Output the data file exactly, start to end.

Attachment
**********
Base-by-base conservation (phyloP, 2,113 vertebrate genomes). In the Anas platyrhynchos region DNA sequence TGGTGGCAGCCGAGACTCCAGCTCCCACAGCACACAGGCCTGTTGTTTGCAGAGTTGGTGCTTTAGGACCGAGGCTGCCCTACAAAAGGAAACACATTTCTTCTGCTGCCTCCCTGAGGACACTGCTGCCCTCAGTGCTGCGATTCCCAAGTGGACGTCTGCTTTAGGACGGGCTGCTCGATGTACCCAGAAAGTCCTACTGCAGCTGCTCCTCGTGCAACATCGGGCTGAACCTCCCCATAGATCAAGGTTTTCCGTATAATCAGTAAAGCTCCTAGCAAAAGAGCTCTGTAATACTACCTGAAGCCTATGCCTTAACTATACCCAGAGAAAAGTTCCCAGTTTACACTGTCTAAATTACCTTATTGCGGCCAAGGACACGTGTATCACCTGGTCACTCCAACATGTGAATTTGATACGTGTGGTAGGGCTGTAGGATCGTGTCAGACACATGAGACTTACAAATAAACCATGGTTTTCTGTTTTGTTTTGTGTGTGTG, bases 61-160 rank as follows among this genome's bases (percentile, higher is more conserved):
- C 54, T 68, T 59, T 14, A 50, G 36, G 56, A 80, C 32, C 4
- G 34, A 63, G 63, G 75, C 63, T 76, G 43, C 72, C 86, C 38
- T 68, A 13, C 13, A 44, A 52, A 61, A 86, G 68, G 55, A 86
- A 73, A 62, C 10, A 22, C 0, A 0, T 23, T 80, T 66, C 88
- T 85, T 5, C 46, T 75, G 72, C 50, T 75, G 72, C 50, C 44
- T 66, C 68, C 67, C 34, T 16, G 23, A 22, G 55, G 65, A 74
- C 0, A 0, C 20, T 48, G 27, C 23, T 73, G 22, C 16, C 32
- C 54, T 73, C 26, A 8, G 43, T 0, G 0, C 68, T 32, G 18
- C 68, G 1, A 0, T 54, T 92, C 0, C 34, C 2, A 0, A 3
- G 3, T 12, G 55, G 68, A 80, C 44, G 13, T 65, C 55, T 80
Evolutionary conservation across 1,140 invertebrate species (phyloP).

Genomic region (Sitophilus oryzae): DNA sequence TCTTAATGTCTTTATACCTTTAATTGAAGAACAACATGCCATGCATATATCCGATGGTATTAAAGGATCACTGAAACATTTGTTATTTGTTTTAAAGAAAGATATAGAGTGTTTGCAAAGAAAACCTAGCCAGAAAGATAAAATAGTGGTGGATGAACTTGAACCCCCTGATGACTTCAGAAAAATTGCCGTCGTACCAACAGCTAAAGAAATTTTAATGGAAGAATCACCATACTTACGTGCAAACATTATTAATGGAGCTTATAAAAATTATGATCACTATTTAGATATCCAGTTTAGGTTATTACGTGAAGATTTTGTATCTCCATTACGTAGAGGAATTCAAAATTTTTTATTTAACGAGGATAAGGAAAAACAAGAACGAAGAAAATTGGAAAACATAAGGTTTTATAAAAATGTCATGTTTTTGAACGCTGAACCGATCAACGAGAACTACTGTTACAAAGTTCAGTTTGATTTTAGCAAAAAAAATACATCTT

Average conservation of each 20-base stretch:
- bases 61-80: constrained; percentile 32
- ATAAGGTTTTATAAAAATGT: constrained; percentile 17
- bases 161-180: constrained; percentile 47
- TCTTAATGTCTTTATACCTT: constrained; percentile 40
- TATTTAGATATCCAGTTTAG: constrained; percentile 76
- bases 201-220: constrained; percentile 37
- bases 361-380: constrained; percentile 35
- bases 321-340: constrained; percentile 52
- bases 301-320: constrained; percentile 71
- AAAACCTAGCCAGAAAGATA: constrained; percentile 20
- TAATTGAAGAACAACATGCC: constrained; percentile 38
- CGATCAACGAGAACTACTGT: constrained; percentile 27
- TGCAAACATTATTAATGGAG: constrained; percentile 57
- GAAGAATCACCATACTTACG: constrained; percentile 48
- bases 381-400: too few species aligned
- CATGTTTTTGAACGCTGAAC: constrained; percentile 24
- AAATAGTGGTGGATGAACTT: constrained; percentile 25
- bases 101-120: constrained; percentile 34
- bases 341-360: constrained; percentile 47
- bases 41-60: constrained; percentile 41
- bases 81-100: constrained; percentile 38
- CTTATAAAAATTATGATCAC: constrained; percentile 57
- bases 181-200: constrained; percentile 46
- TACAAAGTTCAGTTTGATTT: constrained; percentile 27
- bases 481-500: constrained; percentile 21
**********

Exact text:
Base-by-base conservation (phyloP, 2,113 vertebrate genomes). In the Anas platyrhynchos region DNA sequence TGGTGGCAGCCGAGACTCCAGCTCCCACAGCACACAGGCCTGTTGTTTGCAGAGTTGGTGCTTTAGGACCGAGGCTGCCCTACAAAAGGAAACACATTTCTTCTGCTGCCTCCCTGAGGACACTGCTGCCCTCAGTGCTGCGATTCCCAAGTGGACGTCTGCTTTAGGACGGGCTGCTCGATGTACCCAGAAAGTCCTACTGCAGCTGCTCCTCGTGCAACATCGGGCTGAACCTCCCCATAGATCAAGGTTTTCCGTATAATCAGTAAAGCTCCTAGCAAAAGAGCTCTGTAATACTACCTGAAGCCTATGCCTTAACTATACCCAGAGAAAAGTTCCCAGTTTACACTGTCTAAATTACCTTATTGCGGCCAAGGACACGTGTATCACCTGGTCACTCCAACATGTGAATTTGATACGTGTGGTAGGGCTGTAGGATCGTGTCAGACACATGAGACTTACAAATAAACCATGGTTTTCTGTTTTGTTTTGTGTGTGTG, bases 61-160 rank as follows among this genome's bases (percentile, higher is more conserved):
- C 54, T 68, T 59, T 14, A 50, G 36, G 56, A 80, C 32, C 4
- G 34, A 63, G 63, G 75, C 63, T 76, G 43, C 72, C 86, C 38
- T 68, A 13, C 13, A 44, A 52, A 61, A 86, G 68, G 55, A 86
- A 73, A 62, C 10, A 22, C 0, A 0, T 23, T 80, T 66, C 88
- T 85, T 5, C 46, T 75, G 72, C 50, T 75, G 72, C 50, C 44
- T 66, C 68, C 67, C 34, T 16, G 23, A 22, G 55, G 65, A 74
- C 0, A 0, C 20, T 48, G 27, C 23, T 73, G 22, C 16, C 32
- C 54, T 73, C 26, A 8, G 43, T 0, G 0, C 68, T 32, G 18
- C 68, G 1, A 0, T 54, T 92, C 0, C 34, C 2, A 0, A 3
- G 3, T 12, G 55, G 68, A 80, C 44, G 13, T 65, C 55, T 80
Evolutionary conservation across 1,140 invertebrate species (phyloP).

Genomic region (Sitophilus oryzae): DNA sequence TCTTAATGTCTTTATACCTTTAATTGAAGAACAACATGCCATGCATATATCCGATGGTATTAAAGGATCACTGAAACATTTGTTATTTGTTTTAAAGAAAGATATAGAGTGTTTGCAAAGAAAACCTAGCCAGAAAGATAAAATAGTGGTGGATGAACTTGAACCCCCTGATGACTTCAGAAAAATTGCCGTCGTACCAACAGCTAAAGAAATTTTAATGGAAGAATCACCATACTTACGTGCAAACATTATTAATGGAGCTTATAAAAATTATGATCACTATTTAGATATCCAGTTTAGGTTATTACGTGAAGATTTTGTATCTCCATTACGTAGAGGAATTCAAAATTTTTTATTTAACGAGGATAAGGAAAAACAAGAACGAAGAAAATTGGAAAACATAAGGTTTTATAAAAATGTCATGTTTTTGAACGCTGAACCGATCAACGAGAACTACTGTTACAAAGTTCAGTTTGATTTTAGCAAAAAAAATACATCTT

Average conservation of each 20-base stretch:
- bases 61-80: constrained; percentile 32
- ATAAGGTTTTATAAAAATGT: constrained; percentile 17
- bases 161-180: constrained; percentile 47
- TCTTAATGTCTTTATACCTT: constrained; percentile 40
- TATTTAGATATCCAGTTTAG: constrained; percentile 76
- bases 201-220: constrained; percentile 37
- bases 361-380: constrained; percentile 35
- bases 321-340: constrained; percentile 52
- bases 301-320: constrained; percentile 71
- AAAACCTAGCCAGAAAGATA: constrained; percentile 20
- TAATTGAAGAACAACATGCC: constrained; percentile 38
- CGATCAACGAGAACTACTGT: constrained; percentile 27
- TGCAAACATTATTAATGGAG: constrained; percentile 57
- GAAGAATCACCATACTTACG: constrained; percentile 48
- bases 381-400: too few species aligned
- CATGTTTTTGAACGCTGAAC: constrained; percentile 24
- AAATAGTGGTGGATGAACTT: constrained; percentile 25
- bases 101-120: constrained; percentile 34
- bases 341-360: constrained; percentile 47
- bases 41-60: constrained; percentile 41
- bases 81-100: constrained; percentile 38
- CTTATAAAAATTATGATCAC: constrained; percentile 57
- bases 181-200: constrained; percentile 46
- TACAAAGTTCAGTTTGATTT: constrained; percentile 27
- bases 481-500: constrained; percentile 21